Study: Yogurt Linked To Altered Brain Function

You may want to add yogurt to the next dish you prepare in your online culinary course. Studies from UCLA show that consuming probiotics could change brain function. Probiotics are found in foods like yogurt, and research conducted at UCLA’s Gail and Gerald Oppenheimer Family Center for Neurobiology of Stress and Ahmanson-Lovelace Brain Mapping Center discovered that women who regularly consumed probiotics reacted differently to emotional situations.

“Many of us have a container of yogurt in our refrigerator that we may eat for enjoyment, for calcium or because we think it might help our health in other ways,” Dr. Kirsten Tillisch, an associate professor at UCLA’s David Geffen School of Medicine and lead author of the study, said in a press statement. “Our findings indicate that some of the contents of yogurt may actually change the way our brain responds to the environment. When we consider the implications of this work, the old sayings ‘you are what you eat’ and ‘gut feelings’ take on new meaning.”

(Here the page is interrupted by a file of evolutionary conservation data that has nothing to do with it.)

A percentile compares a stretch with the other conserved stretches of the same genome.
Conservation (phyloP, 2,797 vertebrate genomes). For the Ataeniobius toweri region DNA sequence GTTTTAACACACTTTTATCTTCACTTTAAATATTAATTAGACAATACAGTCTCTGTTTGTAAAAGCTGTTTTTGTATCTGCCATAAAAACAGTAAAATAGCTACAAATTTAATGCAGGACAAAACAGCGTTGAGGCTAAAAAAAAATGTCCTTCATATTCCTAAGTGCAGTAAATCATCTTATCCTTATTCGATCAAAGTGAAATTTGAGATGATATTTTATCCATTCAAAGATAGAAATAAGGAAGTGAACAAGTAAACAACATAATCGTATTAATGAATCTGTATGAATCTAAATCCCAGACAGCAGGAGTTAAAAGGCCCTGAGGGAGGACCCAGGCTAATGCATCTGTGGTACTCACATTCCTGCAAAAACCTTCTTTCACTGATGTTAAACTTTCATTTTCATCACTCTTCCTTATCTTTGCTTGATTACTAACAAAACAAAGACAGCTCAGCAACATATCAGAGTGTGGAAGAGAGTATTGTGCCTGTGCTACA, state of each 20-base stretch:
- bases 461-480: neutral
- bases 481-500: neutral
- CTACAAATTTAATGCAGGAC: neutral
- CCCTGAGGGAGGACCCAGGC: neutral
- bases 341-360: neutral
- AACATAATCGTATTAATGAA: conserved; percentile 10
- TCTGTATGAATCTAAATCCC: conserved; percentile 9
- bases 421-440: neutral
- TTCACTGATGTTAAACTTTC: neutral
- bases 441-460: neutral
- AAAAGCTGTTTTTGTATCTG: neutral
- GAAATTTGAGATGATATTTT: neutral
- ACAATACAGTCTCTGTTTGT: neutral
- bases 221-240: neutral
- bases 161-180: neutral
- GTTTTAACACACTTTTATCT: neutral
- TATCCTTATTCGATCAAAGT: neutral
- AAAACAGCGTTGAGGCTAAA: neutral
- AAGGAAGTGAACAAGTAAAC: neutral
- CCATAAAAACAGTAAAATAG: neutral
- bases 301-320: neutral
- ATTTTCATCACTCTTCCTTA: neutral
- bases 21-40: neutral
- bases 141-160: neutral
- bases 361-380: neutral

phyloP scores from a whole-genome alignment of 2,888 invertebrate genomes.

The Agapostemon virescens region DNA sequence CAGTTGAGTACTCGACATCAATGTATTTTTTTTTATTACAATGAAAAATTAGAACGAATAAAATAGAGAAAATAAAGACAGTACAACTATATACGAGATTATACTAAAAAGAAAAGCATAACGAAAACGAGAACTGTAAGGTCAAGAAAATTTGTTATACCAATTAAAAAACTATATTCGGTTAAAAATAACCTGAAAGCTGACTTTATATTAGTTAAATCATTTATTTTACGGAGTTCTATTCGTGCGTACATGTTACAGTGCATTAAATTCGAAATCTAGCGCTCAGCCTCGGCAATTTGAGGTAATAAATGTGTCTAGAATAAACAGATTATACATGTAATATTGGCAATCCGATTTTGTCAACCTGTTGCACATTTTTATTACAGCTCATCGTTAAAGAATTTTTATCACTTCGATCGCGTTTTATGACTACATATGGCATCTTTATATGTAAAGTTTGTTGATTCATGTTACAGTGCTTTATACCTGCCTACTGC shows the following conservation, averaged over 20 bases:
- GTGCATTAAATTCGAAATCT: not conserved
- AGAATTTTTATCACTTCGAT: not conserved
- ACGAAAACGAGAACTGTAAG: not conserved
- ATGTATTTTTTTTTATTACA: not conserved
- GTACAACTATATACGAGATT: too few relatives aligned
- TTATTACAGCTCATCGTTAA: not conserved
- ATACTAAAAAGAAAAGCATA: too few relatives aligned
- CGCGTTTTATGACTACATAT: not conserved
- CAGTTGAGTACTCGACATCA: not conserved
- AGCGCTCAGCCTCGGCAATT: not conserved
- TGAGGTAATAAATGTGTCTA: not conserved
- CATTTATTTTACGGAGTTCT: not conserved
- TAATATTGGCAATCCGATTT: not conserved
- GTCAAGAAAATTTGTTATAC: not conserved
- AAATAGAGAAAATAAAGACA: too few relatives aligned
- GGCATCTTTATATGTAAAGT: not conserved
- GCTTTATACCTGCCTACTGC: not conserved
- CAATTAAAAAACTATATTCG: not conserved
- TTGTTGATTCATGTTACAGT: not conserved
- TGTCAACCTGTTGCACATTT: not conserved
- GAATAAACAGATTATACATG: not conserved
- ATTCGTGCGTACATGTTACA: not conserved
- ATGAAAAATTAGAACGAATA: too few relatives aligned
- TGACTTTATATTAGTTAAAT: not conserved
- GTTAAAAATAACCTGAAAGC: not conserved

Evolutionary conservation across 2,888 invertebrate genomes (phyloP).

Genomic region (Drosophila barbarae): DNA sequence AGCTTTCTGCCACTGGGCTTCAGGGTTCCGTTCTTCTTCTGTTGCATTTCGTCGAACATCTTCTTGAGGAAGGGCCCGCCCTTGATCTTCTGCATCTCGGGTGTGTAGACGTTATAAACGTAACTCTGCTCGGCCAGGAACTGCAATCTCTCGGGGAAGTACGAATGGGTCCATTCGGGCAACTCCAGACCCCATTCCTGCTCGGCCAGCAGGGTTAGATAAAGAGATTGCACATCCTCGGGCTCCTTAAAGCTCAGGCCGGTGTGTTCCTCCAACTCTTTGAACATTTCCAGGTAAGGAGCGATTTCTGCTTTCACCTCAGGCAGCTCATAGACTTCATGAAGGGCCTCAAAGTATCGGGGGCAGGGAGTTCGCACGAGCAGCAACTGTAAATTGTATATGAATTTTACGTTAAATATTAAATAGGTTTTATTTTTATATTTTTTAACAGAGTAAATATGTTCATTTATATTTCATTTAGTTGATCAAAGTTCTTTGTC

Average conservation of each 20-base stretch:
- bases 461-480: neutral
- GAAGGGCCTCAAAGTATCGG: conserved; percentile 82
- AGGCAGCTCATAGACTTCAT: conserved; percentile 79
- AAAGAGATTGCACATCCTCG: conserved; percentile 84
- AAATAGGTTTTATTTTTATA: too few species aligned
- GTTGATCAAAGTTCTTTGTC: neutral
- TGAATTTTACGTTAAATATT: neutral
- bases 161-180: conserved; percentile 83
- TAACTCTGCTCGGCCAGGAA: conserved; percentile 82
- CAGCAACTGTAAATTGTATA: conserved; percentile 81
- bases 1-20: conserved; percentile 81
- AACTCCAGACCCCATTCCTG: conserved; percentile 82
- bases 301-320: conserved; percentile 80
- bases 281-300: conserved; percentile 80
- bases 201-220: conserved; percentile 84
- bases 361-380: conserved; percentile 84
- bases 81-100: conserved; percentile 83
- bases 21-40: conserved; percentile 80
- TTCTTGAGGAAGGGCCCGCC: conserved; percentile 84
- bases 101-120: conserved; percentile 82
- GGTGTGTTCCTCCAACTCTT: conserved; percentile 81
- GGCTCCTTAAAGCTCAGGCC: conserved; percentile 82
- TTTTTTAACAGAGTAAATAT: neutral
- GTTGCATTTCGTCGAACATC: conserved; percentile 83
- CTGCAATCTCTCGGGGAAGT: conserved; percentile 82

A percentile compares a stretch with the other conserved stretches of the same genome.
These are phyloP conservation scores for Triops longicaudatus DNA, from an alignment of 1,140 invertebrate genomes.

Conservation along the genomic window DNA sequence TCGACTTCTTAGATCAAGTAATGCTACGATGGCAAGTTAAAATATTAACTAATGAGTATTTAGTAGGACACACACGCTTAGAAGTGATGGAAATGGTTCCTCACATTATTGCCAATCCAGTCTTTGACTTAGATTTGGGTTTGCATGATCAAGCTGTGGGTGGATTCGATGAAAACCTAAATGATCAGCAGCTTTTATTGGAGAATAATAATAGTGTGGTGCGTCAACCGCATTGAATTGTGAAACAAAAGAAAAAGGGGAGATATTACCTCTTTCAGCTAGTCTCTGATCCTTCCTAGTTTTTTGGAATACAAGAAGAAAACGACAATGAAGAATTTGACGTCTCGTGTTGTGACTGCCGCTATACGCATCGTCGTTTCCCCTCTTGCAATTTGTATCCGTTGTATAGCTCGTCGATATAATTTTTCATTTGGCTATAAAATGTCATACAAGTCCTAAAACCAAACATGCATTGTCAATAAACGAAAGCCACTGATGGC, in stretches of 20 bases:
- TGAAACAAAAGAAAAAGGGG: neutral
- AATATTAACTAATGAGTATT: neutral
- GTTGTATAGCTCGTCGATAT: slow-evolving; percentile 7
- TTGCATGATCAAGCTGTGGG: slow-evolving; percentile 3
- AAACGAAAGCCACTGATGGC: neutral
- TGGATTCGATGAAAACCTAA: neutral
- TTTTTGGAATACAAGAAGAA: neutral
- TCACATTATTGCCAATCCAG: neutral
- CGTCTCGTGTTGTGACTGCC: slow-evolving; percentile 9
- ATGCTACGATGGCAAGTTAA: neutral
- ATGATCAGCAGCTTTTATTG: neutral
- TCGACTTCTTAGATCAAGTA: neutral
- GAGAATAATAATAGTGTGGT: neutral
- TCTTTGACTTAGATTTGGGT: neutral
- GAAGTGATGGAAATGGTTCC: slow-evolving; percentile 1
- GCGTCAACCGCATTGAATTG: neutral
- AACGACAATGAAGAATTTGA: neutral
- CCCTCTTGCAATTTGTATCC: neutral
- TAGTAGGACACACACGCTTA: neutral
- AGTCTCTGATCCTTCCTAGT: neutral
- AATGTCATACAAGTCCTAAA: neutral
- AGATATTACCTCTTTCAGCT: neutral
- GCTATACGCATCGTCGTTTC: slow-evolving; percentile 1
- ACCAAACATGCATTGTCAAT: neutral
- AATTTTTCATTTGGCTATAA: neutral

To find out how the women’s brains were altered, scientists used fMRIs, or functional magnetic resonance imaging, to scan the brain before and after the study. Women were examined in a resting state and asked to match images and words. Results showed that women who ate yogurt in the study had decreased activity in the part of the body that helps us feel sensations in the stomach. They also saw that women who ate yogurt did not have as much emotional reactivity, meaning they were not using a network in their brains that includes emotion, cognition and sensory-related areas. The women in the other two test groups, in contrast, showed stable or increased activity in this network. Scientists think that probiotics may help with anxiety and other emotional disorders.

“There are studies showing that what we eat can alter the composition and products of the gut flora – in particular, that people with high-vegetable, fiber-based diets have a different composition of their microbiota, or gut environment, than people who eat the more typical Western diet that is high in fat and carbohydrates,” said Emeran Mayer, the study’s senior author, in a press release. “Now we know that this has an effect not only on the metabolism but also affects brain function.”

Scientists concluded that probiotics not only help with achieving a healthy diet, they also regulate the stomach and brain.

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